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Alexandra Palace

Home > London > Conventions | Fairs | Fun for Children | Fun Things To Do | Parks
by Cressida Ryan (subscribe)
Classicist and traveller
Published August 29th 2015
Alexandra Palace, Ally Pally, the People's Palace opened in 1873 to celebrate Queen Victoria's 54th birthday, a centre for all kinds of public entertainments and rival to Crystal Palace. Crystal Palace survives only in name, but despite devastating fires, Ally Pally is still an impressive building, high on a hill in North London, with rolling parkland around it.

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Ally Pally entrance

The main building hosts all kinds of events throughout the year. The palm court serves as an entrance hall, with food and drink stalls, as well as more formal bars and restaurants.

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Palm Court

In the West and Great halls, a variety of conferences, concerts and other events take place. It might be the snooker; the Masters Tournament is played here in January, with an intimate setting in the West Hall. The World Darts Championship closely precedes it, in December.

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The trophy for the Masters Snooker tournament

On a very different day, it might be a UCAS convention in the Great Hall, with 10,000 teenagers and hundreds of universities congregating over three days to discuss futures.

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UCAS convention at Alexandra Palace

Major artists such as Florence and the Machine play sellout concerts. There are model village congresses, crafting sessions, an antiques and collectors' fair, classic car rallies, a foodies festival, cake decorating and lots more. Ticket information is available through the website, but the tickets themselves might be sold by third parties. Simple things like a shuttle buggy running the length of the building help with potential access issues.

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The length of the palace

There are plenty of places to eat throughout the building, depending on what you prefer. A highlight is the fresh wood fired pizza served in the Great Hall.

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Wood fired pizza on offer at Ally Pally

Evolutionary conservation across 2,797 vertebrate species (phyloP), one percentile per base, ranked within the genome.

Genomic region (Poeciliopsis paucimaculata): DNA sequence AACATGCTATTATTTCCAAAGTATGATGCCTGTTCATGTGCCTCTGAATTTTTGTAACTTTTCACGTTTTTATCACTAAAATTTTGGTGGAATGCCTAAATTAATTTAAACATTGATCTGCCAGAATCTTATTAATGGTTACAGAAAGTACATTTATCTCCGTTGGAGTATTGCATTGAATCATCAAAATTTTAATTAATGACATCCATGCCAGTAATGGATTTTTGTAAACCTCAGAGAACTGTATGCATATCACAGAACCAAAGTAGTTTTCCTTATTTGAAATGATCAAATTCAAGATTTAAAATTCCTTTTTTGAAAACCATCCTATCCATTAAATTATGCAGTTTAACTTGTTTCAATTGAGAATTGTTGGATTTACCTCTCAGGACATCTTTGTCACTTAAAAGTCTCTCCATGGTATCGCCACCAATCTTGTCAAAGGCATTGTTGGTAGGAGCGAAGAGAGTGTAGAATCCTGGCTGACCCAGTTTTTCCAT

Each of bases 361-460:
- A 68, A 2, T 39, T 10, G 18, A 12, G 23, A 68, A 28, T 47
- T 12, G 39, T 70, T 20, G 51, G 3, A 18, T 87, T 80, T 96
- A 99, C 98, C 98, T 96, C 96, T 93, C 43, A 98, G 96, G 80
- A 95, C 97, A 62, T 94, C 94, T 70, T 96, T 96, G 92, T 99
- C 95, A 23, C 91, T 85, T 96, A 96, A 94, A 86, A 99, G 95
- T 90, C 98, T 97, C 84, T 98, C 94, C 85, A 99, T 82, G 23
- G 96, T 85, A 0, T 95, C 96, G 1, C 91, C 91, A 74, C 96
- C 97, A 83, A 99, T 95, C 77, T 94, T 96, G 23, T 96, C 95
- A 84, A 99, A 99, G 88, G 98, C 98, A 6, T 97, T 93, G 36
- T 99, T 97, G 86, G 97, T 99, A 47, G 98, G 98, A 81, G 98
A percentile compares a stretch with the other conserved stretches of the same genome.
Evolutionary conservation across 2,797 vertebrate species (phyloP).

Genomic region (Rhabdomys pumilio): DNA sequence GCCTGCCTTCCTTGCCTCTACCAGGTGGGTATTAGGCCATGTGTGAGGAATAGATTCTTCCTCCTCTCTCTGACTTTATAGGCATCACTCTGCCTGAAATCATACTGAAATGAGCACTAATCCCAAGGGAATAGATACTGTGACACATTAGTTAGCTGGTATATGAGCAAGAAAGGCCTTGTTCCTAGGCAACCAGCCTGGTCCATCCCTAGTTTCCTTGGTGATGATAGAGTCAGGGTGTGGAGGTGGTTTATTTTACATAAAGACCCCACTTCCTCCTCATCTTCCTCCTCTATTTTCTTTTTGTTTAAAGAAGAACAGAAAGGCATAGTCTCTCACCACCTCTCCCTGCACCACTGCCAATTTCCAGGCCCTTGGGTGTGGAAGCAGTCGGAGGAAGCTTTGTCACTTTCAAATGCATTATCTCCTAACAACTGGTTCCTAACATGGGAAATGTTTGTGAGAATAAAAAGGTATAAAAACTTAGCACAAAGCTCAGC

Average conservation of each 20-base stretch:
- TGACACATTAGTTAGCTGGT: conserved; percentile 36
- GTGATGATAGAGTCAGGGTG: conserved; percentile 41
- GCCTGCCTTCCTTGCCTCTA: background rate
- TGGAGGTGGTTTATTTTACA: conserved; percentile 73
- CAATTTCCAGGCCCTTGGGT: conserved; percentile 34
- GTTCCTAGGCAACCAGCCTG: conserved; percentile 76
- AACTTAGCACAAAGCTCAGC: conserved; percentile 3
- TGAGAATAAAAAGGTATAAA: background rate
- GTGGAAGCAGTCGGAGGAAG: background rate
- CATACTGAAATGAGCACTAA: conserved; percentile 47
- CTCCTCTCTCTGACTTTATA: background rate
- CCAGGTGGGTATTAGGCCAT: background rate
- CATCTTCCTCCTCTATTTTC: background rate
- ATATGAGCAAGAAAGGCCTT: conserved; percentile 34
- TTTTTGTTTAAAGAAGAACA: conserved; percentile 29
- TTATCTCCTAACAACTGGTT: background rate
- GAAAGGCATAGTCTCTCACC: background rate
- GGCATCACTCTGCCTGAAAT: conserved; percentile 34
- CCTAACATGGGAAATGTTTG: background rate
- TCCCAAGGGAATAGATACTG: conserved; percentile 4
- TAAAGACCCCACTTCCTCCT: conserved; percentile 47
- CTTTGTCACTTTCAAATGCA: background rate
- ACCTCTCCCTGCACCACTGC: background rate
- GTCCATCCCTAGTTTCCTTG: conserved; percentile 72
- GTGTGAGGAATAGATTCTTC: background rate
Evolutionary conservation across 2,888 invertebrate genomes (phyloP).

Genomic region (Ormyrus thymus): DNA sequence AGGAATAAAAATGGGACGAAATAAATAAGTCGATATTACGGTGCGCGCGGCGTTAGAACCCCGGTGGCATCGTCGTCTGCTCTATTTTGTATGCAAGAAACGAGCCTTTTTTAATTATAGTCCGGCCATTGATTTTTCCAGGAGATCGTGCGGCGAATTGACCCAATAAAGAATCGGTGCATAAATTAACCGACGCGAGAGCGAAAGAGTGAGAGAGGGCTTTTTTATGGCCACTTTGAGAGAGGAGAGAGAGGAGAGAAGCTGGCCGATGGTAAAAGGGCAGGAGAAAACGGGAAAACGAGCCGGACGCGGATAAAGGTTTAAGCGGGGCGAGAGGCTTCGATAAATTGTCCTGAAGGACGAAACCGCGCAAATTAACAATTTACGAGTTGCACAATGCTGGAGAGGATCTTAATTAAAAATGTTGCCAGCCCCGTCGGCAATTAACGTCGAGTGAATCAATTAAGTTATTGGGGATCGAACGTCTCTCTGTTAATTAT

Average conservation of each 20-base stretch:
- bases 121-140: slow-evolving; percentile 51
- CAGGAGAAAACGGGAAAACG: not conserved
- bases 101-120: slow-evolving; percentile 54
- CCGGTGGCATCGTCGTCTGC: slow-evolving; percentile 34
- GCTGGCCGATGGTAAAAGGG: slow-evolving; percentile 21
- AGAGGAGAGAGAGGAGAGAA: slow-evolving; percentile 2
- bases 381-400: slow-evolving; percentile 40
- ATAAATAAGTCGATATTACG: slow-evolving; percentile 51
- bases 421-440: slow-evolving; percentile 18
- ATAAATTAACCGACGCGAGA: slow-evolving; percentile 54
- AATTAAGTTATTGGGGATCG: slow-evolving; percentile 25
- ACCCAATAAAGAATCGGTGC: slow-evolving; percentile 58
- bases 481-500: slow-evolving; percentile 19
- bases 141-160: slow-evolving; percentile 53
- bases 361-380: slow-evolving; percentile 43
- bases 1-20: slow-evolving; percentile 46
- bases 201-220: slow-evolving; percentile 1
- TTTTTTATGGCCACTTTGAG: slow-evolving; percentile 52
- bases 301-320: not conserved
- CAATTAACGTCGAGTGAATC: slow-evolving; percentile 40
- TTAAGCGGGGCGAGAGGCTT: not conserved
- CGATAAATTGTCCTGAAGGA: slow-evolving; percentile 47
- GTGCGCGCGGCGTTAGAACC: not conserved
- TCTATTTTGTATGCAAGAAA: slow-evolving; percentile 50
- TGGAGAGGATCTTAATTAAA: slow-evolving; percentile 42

At one end is an ice rink, somewhere for all the family to have fun. Next door is a skate park, a great place for teenagers to entertain themselves. For younger children, there is a soft play area in both the ice rink foyer and the park by the grove.

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Ice rink

As you walk down the building you might notice a radio and television mast. In 1936 Ally Pally became the home of the world's first regular public HD television service, operated by the BBC; with its high position you are bound to get good reception, after all. The masts are still in use, even if major services are now hosted elsewhere.

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BBC masts at Ally Pally

Even if you don't want to do anything in the palace itself, the grounds of Alexandra Park are wonderful. If you're feeling adventurous, there is a Segway Rally; trust yourself to your little vehicle and let your weight guide you around. Alexandra Palace has even turned tree climbing into a formal activity, with hour-long sessions for 18.50 giving you the chance to scale some huge trees, with support equipment and professional guidance. A boating lake (prices from 4.95) gives you the chance to get on the water, possibly even in a comedy-shaped swan-boat. For food enthusiasts, every Sunday sees a farmers' market, with over 30 stalls down by the Muswell Hill entrance. Ally Pally really is a place with something for everyone.

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A map of facilities in Alexandra Park

Be warned that the palace is on top of a steep hill. Still, it's worth it for the stunning views of London from the top. Alexandra Palace has its own railway station, and the W3 bus goes right up to the building, so it's very easy to get there by public transport. If you are driving, it is signposted on all major routes, and sits between Muswell HIll and Wood green. There is a reasonable amount of parking available, but this fills up quickly on exhibition days.

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Old fashioned lampost through the trees at sunset
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Why? Lots to see and do, inside and out
Where: Alexandra Palace
Cost: Different activities and events - check the website
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